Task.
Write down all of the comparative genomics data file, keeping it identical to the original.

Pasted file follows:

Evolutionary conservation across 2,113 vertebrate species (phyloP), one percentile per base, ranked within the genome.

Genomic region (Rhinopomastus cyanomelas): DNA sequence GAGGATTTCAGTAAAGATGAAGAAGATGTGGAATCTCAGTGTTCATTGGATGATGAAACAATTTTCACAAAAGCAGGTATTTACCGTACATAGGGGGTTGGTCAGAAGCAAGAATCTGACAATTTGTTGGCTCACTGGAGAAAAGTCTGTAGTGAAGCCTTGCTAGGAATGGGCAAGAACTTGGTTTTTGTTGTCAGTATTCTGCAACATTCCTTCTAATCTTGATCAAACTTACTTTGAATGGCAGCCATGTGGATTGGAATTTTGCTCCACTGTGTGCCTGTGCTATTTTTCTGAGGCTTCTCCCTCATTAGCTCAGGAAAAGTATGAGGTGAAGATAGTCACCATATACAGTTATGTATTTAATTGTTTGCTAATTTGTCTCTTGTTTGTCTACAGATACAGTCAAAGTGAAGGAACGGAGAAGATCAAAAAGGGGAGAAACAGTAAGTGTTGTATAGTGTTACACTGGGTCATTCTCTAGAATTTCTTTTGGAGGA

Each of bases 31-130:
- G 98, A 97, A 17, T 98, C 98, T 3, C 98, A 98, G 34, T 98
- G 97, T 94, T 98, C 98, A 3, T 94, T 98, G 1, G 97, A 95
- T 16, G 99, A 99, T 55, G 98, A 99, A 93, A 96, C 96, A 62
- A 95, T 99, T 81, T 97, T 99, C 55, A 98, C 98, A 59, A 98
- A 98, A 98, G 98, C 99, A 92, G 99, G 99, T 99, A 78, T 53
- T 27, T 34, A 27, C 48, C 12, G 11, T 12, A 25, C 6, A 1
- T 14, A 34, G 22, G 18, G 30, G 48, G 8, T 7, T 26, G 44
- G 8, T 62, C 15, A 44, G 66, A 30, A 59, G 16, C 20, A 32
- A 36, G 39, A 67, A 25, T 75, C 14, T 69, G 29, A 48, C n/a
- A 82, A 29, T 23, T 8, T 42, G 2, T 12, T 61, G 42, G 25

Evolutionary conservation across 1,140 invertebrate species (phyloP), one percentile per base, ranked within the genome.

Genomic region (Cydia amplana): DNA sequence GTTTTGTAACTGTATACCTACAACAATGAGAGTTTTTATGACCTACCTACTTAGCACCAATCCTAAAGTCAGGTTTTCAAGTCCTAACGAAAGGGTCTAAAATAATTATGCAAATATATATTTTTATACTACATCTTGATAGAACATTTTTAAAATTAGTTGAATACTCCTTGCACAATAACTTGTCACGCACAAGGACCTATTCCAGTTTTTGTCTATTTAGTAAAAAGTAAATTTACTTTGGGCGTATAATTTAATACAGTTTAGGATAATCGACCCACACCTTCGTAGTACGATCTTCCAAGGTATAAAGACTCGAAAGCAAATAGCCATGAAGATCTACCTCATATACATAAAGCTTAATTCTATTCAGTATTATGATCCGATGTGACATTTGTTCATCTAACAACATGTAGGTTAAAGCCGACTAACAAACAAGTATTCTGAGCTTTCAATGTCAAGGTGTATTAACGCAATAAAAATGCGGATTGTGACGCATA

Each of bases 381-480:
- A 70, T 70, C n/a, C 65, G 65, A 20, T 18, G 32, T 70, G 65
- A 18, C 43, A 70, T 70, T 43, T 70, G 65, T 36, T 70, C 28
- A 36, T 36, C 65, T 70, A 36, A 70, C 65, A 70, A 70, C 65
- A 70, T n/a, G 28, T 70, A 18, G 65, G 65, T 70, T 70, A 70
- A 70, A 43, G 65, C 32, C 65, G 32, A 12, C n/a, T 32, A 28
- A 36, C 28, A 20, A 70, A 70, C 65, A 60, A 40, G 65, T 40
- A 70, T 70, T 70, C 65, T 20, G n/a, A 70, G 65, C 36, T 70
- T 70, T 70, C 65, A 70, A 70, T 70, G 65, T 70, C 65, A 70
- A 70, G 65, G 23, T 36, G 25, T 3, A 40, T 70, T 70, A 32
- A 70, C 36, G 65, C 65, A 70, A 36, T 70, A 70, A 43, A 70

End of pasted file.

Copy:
Evolutionary conservation across 2,113 vertebrate species (phyloP), one percentile per base, ranked within the genome.

Genomic region (Rhinopomastus cyanomelas): DNA sequence GAGGATTTCAGTAAAGATGAAGAAGATGTGGAATCTCAGTGTTCATTGGATGATGAAACAATTTTCACAAAAGCAGGTATTTACCGTACATAGGGGGTTGGTCAGAAGCAAGAATCTGACAATTTGTTGGCTCACTGGAGAAAAGTCTGTAGTGAAGCCTTGCTAGGAATGGGCAAGAACTTGGTTTTTGTTGTCAGTATTCTGCAACATTCCTTCTAATCTTGATCAAACTTACTTTGAATGGCAGCCATGTGGATTGGAATTTTGCTCCACTGTGTGCCTGTGCTATTTTTCTGAGGCTTCTCCCTCATTAGCTCAGGAAAAGTATGAGGTGAAGATAGTCACCATATACAGTTATGTATTTAATTGTTTGCTAATTTGTCTCTTGTTTGTCTACAGATACAGTCAAAGTGAAGGAACGGAGAAGATCAAAAAGGGGAGAAACAGTAAGTGTTGTATAGTGTTACACTGGGTCATTCTCTAGAATTTCTTTTGGAGGA

Each of bases 31-130:
- G 98, A 97, A 17, T 98, C 98, T 3, C 98, A 98, G 34, T 98
- G 97, T 94, T 98, C 98, A 3, T 94, T 98, G 1, G 97, A 95
- T 16, G 99, A 99, T 55, G 98, A 99, A 93, A 96, C 96, A 62
- A 95, T 99, T 81, T 97, T 99, C 55, A 98, C 98, A 59, A 98
- A 98, A 98, G 98, C 99, A 92, G 99, G 99, T 99, A 78, T 53
- T 27, T 34, A 27, C 48, C 12, G 11, T 12, A 25, C 6, A 1
- T 14, A 34, G 22, G 18, G 30, G 48, G 8, T 7, T 26, G 44
- G 8, T 62, C 15, A 44, G 66, A 30, A 59, G 16, C 20, A 32
- A 36, G 39, A 67, A 25, T 75, C 14, T 69, G 29, A 48, C n/a
- A 82, A 29, T 23, T 8, T 42, G 2, T 12, T 61, G 42, G 25

Evolutionary conservation across 1,140 invertebrate species (phyloP), one percentile per base, ranked within the genome.

Genomic region (Cydia amplana): DNA sequence GTTTTGTAACTGTATACCTACAACAATGAGAGTTTTTATGACCTACCTACTTAGCACCAATCCTAAAGTCAGGTTTTCAAGTCCTAACGAAAGGGTCTAAAATAATTATGCAAATATATATTTTTATACTACATCTTGATAGAACATTTTTAAAATTAGTTGAATACTCCTTGCACAATAACTTGTCACGCACAAGGACCTATTCCAGTTTTTGTCTATTTAGTAAAAAGTAAATTTACTTTGGGCGTATAATTTAATACAGTTTAGGATAATCGACCCACACCTTCGTAGTACGATCTTCCAAGGTATAAAGACTCGAAAGCAAATAGCCATGAAGATCTACCTCATATACATAAAGCTTAATTCTATTCAGTATTATGATCCGATGTGACATTTGTTCATCTAACAACATGTAGGTTAAAGCCGACTAACAAACAAGTATTCTGAGCTTTCAATGTCAAGGTGTATTAACGCAATAAAAATGCGGATTGTGACGCATA

Each of bases 381-480:
- A 70, T 70, C n/a, C 65, G 65, A 20, T 18, G 32, T 70, G 65
- A 18, C 43, A 70, T 70, T 43, T 70, G 65, T 36, T 70, C 28
- A 36, T 36, C 65, T 70, A 36, A 70, C 65, A 70, A 70, C 65
- A 70, T n/a, G 28, T 70, A 18, G 65, G 65, T 70, T 70, A 70
- A 70, A 43, G 65, C 32, C 65, G 32, A 12, C n/a, T 32, A 28
- A 36, C 28, A 20, A 70, A 70, C 65, A 60, A 40, G 65, T 40
- A 70, T 70, T 70, C 65, T 20, G n/a, A 70, G 65, C 36, T 70
- T 70, T 70, C 65, A 70, A 70, T 70, G 65, T 70, C 65, A 70
- A 70, G 65, G 23, T 36, G 25, T 3, A 40, T 70, T 70, A 32
- A 70, C 36, G 65, C 65, A 70, A 36, T 70, A 70, A 43, A 70